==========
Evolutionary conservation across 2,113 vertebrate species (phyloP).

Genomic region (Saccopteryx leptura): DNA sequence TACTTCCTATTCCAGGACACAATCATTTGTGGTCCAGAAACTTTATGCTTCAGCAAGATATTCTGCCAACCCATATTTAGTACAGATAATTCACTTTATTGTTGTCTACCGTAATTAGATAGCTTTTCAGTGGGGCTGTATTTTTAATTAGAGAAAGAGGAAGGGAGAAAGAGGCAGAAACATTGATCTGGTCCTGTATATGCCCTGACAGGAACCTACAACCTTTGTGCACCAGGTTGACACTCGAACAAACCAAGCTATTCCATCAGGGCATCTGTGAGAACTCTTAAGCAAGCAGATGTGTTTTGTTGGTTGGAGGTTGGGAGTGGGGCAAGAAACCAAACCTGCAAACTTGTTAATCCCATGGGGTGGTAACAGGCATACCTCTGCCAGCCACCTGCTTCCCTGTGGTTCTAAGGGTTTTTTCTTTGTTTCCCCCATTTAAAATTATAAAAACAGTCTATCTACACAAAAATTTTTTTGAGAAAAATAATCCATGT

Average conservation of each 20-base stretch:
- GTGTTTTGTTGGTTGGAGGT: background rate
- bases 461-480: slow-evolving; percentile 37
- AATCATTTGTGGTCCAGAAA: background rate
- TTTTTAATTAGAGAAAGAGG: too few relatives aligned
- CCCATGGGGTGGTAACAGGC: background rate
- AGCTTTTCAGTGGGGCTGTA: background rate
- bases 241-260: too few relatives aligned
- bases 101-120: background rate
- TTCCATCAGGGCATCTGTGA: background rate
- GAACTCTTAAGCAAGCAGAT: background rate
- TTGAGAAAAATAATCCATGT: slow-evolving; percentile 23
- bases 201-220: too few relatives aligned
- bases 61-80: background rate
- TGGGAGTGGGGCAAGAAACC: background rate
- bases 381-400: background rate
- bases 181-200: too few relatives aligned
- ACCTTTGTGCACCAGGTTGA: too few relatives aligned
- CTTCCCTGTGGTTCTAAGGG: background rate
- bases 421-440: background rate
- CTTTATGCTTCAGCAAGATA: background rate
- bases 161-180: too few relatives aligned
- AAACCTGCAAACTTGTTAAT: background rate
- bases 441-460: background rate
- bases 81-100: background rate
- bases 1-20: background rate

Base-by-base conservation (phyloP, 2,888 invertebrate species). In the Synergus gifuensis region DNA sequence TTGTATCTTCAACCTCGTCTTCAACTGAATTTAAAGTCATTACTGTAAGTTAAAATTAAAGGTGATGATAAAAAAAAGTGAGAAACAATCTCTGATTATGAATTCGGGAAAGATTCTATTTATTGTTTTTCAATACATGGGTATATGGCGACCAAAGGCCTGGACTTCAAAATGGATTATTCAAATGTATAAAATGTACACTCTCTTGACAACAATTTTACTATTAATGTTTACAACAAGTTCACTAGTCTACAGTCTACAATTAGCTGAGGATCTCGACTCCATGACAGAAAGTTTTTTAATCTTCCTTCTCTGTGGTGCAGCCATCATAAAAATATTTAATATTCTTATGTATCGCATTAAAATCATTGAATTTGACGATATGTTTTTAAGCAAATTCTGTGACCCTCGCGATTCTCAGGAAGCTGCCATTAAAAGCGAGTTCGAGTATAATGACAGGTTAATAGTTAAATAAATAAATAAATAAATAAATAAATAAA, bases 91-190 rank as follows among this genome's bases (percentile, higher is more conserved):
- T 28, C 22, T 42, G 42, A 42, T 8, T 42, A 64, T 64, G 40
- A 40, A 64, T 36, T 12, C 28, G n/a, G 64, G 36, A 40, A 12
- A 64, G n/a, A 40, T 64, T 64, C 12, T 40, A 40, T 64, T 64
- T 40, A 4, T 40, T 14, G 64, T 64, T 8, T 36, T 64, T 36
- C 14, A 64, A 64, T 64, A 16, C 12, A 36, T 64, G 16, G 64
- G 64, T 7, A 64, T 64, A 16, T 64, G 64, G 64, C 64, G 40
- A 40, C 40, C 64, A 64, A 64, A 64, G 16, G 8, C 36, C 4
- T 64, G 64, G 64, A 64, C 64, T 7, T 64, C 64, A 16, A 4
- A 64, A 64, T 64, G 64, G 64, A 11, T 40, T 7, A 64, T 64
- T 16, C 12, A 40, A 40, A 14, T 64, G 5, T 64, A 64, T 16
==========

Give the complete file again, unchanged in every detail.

Evolutionary conservation across 2,113 vertebrate species (phyloP).

Genomic region (Saccopteryx leptura): DNA sequence TACTTCCTATTCCAGGACACAATCATTTGTGGTCCAGAAACTTTATGCTTCAGCAAGATATTCTGCCAACCCATATTTAGTACAGATAATTCACTTTATTGTTGTCTACCGTAATTAGATAGCTTTTCAGTGGGGCTGTATTTTTAATTAGAGAAAGAGGAAGGGAGAAAGAGGCAGAAACATTGATCTGGTCCTGTATATGCCCTGACAGGAACCTACAACCTTTGTGCACCAGGTTGACACTCGAACAAACCAAGCTATTCCATCAGGGCATCTGTGAGAACTCTTAAGCAAGCAGATGTGTTTTGTTGGTTGGAGGTTGGGAGTGGGGCAAGAAACCAAACCTGCAAACTTGTTAATCCCATGGGGTGGTAACAGGCATACCTCTGCCAGCCACCTGCTTCCCTGTGGTTCTAAGGGTTTTTTCTTTGTTTCCCCCATTTAAAATTATAAAAACAGTCTATCTACACAAAAATTTTTTTGAGAAAAATAATCCATGT

Average conservation of each 20-base stretch:
- GTGTTTTGTTGGTTGGAGGT: background rate
- bases 461-480: slow-evolving; percentile 37
- AATCATTTGTGGTCCAGAAA: background rate
- TTTTTAATTAGAGAAAGAGG: too few relatives aligned
- CCCATGGGGTGGTAACAGGC: background rate
- AGCTTTTCAGTGGGGCTGTA: background rate
- bases 241-260: too few relatives aligned
- bases 101-120: background rate
- TTCCATCAGGGCATCTGTGA: background rate
- GAACTCTTAAGCAAGCAGAT: background rate
- TTGAGAAAAATAATCCATGT: slow-evolving; percentile 23
- bases 201-220: too few relatives aligned
- bases 61-80: background rate
- TGGGAGTGGGGCAAGAAACC: background rate
- bases 381-400: background rate
- bases 181-200: too few relatives aligned
- ACCTTTGTGCACCAGGTTGA: too few relatives aligned
- CTTCCCTGTGGTTCTAAGGG: background rate
- bases 421-440: background rate
- CTTTATGCTTCAGCAAGATA: background rate
- bases 161-180: too few relatives aligned
- AAACCTGCAAACTTGTTAAT: background rate
- bases 441-460: background rate
- bases 81-100: background rate
- bases 1-20: background rate

Base-by-base conservation (phyloP, 2,888 invertebrate species). In the Synergus gifuensis region DNA sequence TTGTATCTTCAACCTCGTCTTCAACTGAATTTAAAGTCATTACTGTAAGTTAAAATTAAAGGTGATGATAAAAAAAAGTGAGAAACAATCTCTGATTATGAATTCGGGAAAGATTCTATTTATTGTTTTTCAATACATGGGTATATGGCGACCAAAGGCCTGGACTTCAAAATGGATTATTCAAATGTATAAAATGTACACTCTCTTGACAACAATTTTACTATTAATGTTTACAACAAGTTCACTAGTCTACAGTCTACAATTAGCTGAGGATCTCGACTCCATGACAGAAAGTTTTTTAATCTTCCTTCTCTGTGGTGCAGCCATCATAAAAATATTTAATATTCTTATGTATCGCATTAAAATCATTGAATTTGACGATATGTTTTTAAGCAAATTCTGTGACCCTCGCGATTCTCAGGAAGCTGCCATTAAAAGCGAGTTCGAGTATAATGACAGGTTAATAGTTAAATAAATAAATAAATAAATAAATAAATAAA, bases 91-190 rank as follows among this genome's bases (percentile, higher is more conserved):
- T 28, C 22, T 42, G 42, A 42, T 8, T 42, A 64, T 64, G 40
- A 40, A 64, T 36, T 12, C 28, G n/a, G 64, G 36, A 40, A 12
- A 64, G n/a, A 40, T 64, T 64, C 12, T 40, A 40, T 64, T 64
- T 40, A 4, T 40, T 14, G 64, T 64, T 8, T 36, T 64, T 36
- C 14, A 64, A 64, T 64, A 16, C 12, A 36, T 64, G 16, G 64
- G 64, T 7, A 64, T 64, A 16, T 64, G 64, G 64, C 64, G 40
- A 40, C 40, C 64, A 64, A 64, A 64, G 16, G 8, C 36, C 4
- T 64, G 64, G 64, A 64, C 64, T 7, T 64, C 64, A 16, A 4
- A 64, A 64, T 64, G 64, G 64, A 11, T 40, T 7, A 64, T 64
- T 16, C 12, A 40, A 40, A 14, T 64, G 5, T 64, A 64, T 16